Time gets confusing at the 'New York Times'

The New York Times has published a story on a discovery:-

LONDON — Fragments of what researchers say are part of one of the world’s oldest manuscripts of the Quran have been found at the University of Birmingham...The university sent a small piece of the manuscript, written on sheep or goat skin, to Oxford University for radiocarbon dating...when the results had come back, he and other researchers had been stunned to discover that the manuscript was probably at least 1,370 years old, which would place its writing within a few years of the founding of Islam. He said the author of the text may well have known the Prophet Muhammad.
...Professor Thomas said that, according to Muslim tradition, Muhammad received the revelations that form the Quran, the scripture of Islam, between 610 and 632, the year of his death. Tests by the Oxford Radiocarbon Accelerator Unit provided a range of dates and showed, with a probability of more than 94 percent, that the parchment dated from 568 to 645.

But wait just a second.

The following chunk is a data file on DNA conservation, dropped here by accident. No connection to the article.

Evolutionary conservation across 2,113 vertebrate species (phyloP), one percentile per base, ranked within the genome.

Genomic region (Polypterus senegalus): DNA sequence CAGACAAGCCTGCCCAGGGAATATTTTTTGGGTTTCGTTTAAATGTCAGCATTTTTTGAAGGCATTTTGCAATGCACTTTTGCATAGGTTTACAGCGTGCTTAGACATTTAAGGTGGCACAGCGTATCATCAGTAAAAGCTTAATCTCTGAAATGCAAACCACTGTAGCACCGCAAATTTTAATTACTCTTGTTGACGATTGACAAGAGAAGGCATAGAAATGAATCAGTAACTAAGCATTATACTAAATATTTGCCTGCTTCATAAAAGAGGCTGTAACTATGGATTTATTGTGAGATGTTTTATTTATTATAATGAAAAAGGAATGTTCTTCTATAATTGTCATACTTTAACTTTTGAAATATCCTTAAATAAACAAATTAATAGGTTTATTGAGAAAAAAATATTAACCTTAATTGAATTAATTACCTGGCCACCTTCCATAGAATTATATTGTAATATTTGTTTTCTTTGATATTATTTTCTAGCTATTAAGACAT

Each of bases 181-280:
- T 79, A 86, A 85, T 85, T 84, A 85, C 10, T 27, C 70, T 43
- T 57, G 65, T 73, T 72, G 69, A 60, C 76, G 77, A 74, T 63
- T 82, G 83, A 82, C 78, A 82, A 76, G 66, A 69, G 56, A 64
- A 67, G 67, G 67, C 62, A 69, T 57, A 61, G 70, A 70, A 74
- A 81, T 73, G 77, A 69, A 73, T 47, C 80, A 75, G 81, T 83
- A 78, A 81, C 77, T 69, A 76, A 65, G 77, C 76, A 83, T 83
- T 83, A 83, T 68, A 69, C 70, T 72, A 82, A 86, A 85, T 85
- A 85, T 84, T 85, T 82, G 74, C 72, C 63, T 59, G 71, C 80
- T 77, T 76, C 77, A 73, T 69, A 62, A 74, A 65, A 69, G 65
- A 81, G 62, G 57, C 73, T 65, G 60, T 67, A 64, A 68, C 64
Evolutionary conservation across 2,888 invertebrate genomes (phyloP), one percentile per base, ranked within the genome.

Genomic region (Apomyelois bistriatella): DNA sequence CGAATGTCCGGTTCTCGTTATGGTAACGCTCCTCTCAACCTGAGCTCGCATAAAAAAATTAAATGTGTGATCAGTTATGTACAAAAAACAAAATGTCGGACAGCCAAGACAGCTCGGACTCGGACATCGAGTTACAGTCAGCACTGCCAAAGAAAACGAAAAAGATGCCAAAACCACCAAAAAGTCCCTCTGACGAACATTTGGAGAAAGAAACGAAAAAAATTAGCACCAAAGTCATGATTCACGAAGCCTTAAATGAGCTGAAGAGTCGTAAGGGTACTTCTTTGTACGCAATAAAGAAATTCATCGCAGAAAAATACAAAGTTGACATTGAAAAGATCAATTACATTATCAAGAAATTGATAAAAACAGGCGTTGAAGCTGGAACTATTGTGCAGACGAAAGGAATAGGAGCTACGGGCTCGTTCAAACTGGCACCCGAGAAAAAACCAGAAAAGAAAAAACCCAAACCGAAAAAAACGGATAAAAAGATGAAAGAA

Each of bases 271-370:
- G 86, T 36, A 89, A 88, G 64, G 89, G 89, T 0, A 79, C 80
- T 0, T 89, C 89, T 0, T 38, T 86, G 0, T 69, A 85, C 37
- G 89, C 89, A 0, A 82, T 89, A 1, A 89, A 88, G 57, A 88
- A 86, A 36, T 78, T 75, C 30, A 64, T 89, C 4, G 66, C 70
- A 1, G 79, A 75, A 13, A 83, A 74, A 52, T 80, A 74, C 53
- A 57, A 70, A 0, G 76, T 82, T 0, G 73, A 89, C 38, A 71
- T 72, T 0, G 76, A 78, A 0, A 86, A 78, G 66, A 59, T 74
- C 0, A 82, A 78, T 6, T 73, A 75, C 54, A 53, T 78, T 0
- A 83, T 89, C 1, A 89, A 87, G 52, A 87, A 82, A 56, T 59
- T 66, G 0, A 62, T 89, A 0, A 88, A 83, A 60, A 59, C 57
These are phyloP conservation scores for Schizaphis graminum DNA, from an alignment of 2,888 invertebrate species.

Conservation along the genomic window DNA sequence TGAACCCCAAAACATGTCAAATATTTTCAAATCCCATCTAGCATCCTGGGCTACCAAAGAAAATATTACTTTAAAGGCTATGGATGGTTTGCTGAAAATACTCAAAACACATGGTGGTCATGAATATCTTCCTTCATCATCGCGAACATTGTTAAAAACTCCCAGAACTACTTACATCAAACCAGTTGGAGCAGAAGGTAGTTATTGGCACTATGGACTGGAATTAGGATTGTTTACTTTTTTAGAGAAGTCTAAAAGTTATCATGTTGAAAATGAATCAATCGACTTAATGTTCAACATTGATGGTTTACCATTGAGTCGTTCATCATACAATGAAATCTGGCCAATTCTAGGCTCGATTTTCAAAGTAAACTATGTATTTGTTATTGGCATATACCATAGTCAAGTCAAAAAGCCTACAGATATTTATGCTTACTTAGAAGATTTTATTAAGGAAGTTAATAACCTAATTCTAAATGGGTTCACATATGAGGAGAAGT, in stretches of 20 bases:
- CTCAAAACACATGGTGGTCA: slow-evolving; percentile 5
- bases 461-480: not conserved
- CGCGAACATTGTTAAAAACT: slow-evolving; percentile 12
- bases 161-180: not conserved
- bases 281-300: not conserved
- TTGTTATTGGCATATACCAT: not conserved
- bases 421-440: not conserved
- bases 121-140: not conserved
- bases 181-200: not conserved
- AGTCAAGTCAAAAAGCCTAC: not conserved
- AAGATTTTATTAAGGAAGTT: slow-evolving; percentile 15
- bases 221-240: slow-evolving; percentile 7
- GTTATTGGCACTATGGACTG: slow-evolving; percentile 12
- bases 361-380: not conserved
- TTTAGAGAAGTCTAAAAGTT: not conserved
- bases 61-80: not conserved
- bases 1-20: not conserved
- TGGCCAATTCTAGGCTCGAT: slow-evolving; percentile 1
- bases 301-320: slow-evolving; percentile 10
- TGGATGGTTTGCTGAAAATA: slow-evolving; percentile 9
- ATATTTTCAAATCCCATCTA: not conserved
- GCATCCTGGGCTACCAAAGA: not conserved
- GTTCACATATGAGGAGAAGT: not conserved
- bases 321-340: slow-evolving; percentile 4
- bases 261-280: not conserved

If that test is 94% accurate, then the Quran could have been written down ... prior to Muhammed having received it.
Could that mean that Muhammed regurgitated a recent tradition that had developed in the hot desert sun?  And I am not referring to his supposed illiteracy.
The academic who supervised all this testing in England said

the discovery could help resolve a longstanding debate between Muslims who believe that the Quran was completed by the time Muhammad died and some scholars who contend that the Quran was changed or expanded in the century after his death.

Good.  Either "by the time he died" or "after his death".
But the paper, which is not representative of any religious denomination (except perhaps of lapsed or rejected Judaism), should have raised the possibility of a much earlier original of the Quran, prior to Muhammed's birth.